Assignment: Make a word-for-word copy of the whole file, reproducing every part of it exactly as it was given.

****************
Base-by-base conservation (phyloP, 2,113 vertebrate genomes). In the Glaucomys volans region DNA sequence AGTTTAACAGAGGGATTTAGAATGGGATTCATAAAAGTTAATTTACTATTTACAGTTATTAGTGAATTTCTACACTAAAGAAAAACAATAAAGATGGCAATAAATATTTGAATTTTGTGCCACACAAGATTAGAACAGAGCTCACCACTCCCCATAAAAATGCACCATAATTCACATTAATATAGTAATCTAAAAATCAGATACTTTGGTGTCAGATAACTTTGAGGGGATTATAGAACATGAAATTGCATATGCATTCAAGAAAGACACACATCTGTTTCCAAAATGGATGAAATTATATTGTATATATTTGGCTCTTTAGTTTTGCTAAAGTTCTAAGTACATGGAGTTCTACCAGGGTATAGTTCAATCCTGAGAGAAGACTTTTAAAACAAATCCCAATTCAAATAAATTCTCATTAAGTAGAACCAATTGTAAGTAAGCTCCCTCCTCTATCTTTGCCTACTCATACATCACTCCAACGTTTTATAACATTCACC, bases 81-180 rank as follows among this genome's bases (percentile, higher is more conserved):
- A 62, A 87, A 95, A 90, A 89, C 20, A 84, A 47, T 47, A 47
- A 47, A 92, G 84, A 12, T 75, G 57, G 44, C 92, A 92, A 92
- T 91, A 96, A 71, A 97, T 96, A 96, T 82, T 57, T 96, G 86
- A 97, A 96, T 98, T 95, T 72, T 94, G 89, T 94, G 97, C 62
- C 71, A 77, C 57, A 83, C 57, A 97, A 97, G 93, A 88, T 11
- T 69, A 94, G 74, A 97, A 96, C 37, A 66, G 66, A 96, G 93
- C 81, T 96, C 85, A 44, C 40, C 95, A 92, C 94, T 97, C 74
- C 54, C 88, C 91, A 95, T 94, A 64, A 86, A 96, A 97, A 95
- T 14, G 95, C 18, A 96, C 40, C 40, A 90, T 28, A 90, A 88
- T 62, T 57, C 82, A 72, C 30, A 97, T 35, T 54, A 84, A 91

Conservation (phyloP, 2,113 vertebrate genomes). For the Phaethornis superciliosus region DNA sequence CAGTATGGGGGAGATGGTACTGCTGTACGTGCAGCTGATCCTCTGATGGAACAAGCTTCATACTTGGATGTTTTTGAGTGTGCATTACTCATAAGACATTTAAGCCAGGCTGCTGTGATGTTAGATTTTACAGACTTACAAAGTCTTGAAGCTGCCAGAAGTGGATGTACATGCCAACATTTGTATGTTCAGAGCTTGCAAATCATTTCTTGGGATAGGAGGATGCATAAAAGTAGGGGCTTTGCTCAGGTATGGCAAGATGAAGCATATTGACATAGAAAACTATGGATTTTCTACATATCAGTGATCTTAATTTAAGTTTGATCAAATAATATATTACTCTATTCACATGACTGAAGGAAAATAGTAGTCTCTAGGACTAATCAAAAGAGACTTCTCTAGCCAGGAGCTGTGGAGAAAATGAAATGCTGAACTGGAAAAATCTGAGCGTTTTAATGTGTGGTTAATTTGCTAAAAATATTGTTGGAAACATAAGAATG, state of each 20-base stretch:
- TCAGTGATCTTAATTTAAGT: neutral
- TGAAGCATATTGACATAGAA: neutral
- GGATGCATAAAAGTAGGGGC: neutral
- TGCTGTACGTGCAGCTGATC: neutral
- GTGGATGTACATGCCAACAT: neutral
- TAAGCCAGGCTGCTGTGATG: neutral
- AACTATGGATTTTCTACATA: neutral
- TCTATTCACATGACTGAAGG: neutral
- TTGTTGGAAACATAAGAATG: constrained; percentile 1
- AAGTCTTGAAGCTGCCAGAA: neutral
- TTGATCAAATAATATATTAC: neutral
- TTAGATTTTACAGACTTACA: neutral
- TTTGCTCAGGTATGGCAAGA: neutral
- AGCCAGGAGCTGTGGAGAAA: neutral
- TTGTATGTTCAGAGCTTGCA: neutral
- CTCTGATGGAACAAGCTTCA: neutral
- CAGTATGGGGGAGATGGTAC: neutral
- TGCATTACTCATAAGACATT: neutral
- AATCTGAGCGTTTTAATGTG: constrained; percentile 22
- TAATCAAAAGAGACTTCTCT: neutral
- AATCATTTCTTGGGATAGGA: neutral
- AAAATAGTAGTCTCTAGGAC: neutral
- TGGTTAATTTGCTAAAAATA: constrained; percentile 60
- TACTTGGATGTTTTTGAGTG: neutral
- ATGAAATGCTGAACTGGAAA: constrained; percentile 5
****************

Base-by-base conservation (phyloP, 2,113 vertebrate genomes). In the Glaucomys volans region DNA sequence AGTTTAACAGAGGGATTTAGAATGGGATTCATAAAAGTTAATTTACTATTTACAGTTATTAGTGAATTTCTACACTAAAGAAAAACAATAAAGATGGCAATAAATATTTGAATTTTGTGCCACACAAGATTAGAACAGAGCTCACCACTCCCCATAAAAATGCACCATAATTCACATTAATATAGTAATCTAAAAATCAGATACTTTGGTGTCAGATAACTTTGAGGGGATTATAGAACATGAAATTGCATATGCATTCAAGAAAGACACACATCTGTTTCCAAAATGGATGAAATTATATTGTATATATTTGGCTCTTTAGTTTTGCTAAAGTTCTAAGTACATGGAGTTCTACCAGGGTATAGTTCAATCCTGAGAGAAGACTTTTAAAACAAATCCCAATTCAAATAAATTCTCATTAAGTAGAACCAATTGTAAGTAAGCTCCCTCCTCTATCTTTGCCTACTCATACATCACTCCAACGTTTTATAACATTCACC, bases 81-180 rank as follows among this genome's bases (percentile, higher is more conserved):
- A 62, A 87, A 95, A 90, A 89, C 20, A 84, A 47, T 47, A 47
- A 47, A 92, G 84, A 12, T 75, G 57, G 44, C 92, A 92, A 92
- T 91, A 96, A 71, A 97, T 96, A 96, T 82, T 57, T 96, G 86
- A 97, A 96, T 98, T 95, T 72, T 94, G 89, T 94, G 97, C 62
- C 71, A 77, C 57, A 83, C 57, A 97, A 97, G 93, A 88, T 11
- T 69, A 94, G 74, A 97, A 96, C 37, A 66, G 66, A 96, G 93
- C 81, T 96, C 85, A 44, C 40, C 95, A 92, C 94, T 97, C 74
- C 54, C 88, C 91, A 95, T 94, A 64, A 86, A 96, A 97, A 95
- T 14, G 95, C 18, A 96, C 40, C 40, A 90, T 28, A 90, A 88
- T 62, T 57, C 82, A 72, C 30, A 97, T 35, T 54, A 84, A 91

Conservation (phyloP, 2,113 vertebrate genomes). For the Phaethornis superciliosus region DNA sequence CAGTATGGGGGAGATGGTACTGCTGTACGTGCAGCTGATCCTCTGATGGAACAAGCTTCATACTTGGATGTTTTTGAGTGTGCATTACTCATAAGACATTTAAGCCAGGCTGCTGTGATGTTAGATTTTACAGACTTACAAAGTCTTGAAGCTGCCAGAAGTGGATGTACATGCCAACATTTGTATGTTCAGAGCTTGCAAATCATTTCTTGGGATAGGAGGATGCATAAAAGTAGGGGCTTTGCTCAGGTATGGCAAGATGAAGCATATTGACATAGAAAACTATGGATTTTCTACATATCAGTGATCTTAATTTAAGTTTGATCAAATAATATATTACTCTATTCACATGACTGAAGGAAAATAGTAGTCTCTAGGACTAATCAAAAGAGACTTCTCTAGCCAGGAGCTGTGGAGAAAATGAAATGCTGAACTGGAAAAATCTGAGCGTTTTAATGTGTGGTTAATTTGCTAAAAATATTGTTGGAAACATAAGAATG, state of each 20-base stretch:
- TCAGTGATCTTAATTTAAGT: neutral
- TGAAGCATATTGACATAGAA: neutral
- GGATGCATAAAAGTAGGGGC: neutral
- TGCTGTACGTGCAGCTGATC: neutral
- GTGGATGTACATGCCAACAT: neutral
- TAAGCCAGGCTGCTGTGATG: neutral
- AACTATGGATTTTCTACATA: neutral
- TCTATTCACATGACTGAAGG: neutral
- TTGTTGGAAACATAAGAATG: constrained; percentile 1
- AAGTCTTGAAGCTGCCAGAA: neutral
- TTGATCAAATAATATATTAC: neutral
- TTAGATTTTACAGACTTACA: neutral
- TTTGCTCAGGTATGGCAAGA: neutral
- AGCCAGGAGCTGTGGAGAAA: neutral
- TTGTATGTTCAGAGCTTGCA: neutral
- CTCTGATGGAACAAGCTTCA: neutral
- CAGTATGGGGGAGATGGTAC: neutral
- TGCATTACTCATAAGACATT: neutral
- AATCTGAGCGTTTTAATGTG: constrained; percentile 22
- TAATCAAAAGAGACTTCTCT: neutral
- AATCATTTCTTGGGATAGGA: neutral
- AAAATAGTAGTCTCTAGGAC: neutral
- TGGTTAATTTGCTAAAAATA: constrained; percentile 60
- TACTTGGATGTTTTTGAGTG: neutral
- ATGAAATGCTGAACTGGAAA: constrained; percentile 5